A Guide on How To Survive Merch by Amazon Frivolous Trademark Registrations

A Guide on How To Survive Merch by Amazon Frivolous Trademark Registrations
Trademark and copyright infringement is a serious offence on Merch by Amazon and could potentially get your account closed. In this article, we show you what to look out for and what to avoid and tools that will help you stay ahead of recently registered trademarks that may get your designs removed.
Trademark and copyright infringement is a serious offence on Merch by Amazon and could potentially get your account closed. In this article, we show you what to look out for and what to avoid and tools that will help you stay ahead of recently registered trademarks that may get your designs removed.
The Heidorn Report: Merch Research & Strategy Guide

Merch by Amazon is arguably the hardest print on demand platform to get into – and rightfully so.

Merch by Amazon is favored by many sellers because a lot of marketing is taking off your hands since the platform drives traffic to your store.

Amazon is also the world’s largest retailer, and this means that you have a larger audience for your designs and you can essentially make more money on the platform than any other print on demand platform.

These are just a few factors that make Merch a desirable platform for many sellers.

However, the rules on this platform are stricter – especially rules on copyright and trademark infringement.

Merch by Amazon’s Frivolous Trademark Registrations

A growing number of sellers on Amazon are becoming disgruntled.

Sellers are accusing competitors of frivolously registering trademarks to remove their designs from the platform.

This issue is largely with the U.S.P.T.O (United States Patent and Trademark Office), the body that has been created to protect business’ intellectual property rights.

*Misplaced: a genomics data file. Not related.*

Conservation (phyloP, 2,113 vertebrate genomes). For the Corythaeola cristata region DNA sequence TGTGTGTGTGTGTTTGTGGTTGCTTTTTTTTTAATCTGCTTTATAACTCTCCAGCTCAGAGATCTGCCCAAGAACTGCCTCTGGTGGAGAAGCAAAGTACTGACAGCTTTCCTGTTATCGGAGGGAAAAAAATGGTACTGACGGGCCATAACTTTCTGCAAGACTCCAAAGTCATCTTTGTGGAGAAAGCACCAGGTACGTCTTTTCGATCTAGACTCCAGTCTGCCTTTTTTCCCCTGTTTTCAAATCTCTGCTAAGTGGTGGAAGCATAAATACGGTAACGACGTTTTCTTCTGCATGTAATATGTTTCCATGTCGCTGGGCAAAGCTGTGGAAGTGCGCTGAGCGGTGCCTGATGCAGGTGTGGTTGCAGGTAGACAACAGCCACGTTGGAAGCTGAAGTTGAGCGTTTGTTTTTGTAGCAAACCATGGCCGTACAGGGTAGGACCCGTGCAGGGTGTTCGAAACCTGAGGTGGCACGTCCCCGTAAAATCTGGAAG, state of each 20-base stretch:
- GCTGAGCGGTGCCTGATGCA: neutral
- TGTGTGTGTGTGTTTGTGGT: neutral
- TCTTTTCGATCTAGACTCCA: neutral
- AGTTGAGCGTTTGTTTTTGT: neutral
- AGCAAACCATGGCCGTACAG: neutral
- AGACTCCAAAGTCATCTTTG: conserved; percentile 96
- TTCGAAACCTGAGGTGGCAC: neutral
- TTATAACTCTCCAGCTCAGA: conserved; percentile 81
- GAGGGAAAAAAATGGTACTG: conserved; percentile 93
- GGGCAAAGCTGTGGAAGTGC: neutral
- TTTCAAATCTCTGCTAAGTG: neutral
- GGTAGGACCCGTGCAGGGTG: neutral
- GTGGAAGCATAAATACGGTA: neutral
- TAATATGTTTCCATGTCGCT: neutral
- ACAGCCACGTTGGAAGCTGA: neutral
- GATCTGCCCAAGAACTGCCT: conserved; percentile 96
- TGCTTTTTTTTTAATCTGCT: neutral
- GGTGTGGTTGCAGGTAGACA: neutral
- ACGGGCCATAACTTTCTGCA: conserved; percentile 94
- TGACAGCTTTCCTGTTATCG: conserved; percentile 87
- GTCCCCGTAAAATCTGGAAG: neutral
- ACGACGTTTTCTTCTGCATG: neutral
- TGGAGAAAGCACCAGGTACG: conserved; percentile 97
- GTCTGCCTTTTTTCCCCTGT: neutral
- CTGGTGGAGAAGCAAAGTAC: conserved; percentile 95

Merch by Amazon vigorously cracks down on sellers because large brands have accused the platform of allowing smaller businesses to sell counterfeit products at their expense.

The company sides with the owners of trademarks, however, Merch by Amazon sellers have complained that even phrases that should not be trademarked are being trademarked and this has negatively affected their sales.

A Trade Mark is a company’s persona and identity in the marketplace

Kalyan C. Kankakanala

Common day-to-day phrases are now being trademarked.

Some of your designs can be flagged at any time if another seller can gain the trademark to a popular phrase.

Frivolous trademarks are often registered and given when other sellers are not aware of the application from the beginning or they do not have the financial muscle to contest it. 

A copyright is an exclusive and legal right given to a creator to print, publish, reproduce in any other form, and profit from any works that they have created.

Copyrights are given for a period.

Usually, this is 70 years after a person has died, and 95 years for institutional authors.

Copyrights are given to creative works of expression. 

Therefore, images, graphics, original text, and artworks are subject to copyright.

You cannot create a design with the image of Mickey Mouse for example, because the copyright for this image belongs to Disney.

In the same way, you cannot create designs that resemble celebrities and sell them on Merch by Amazon.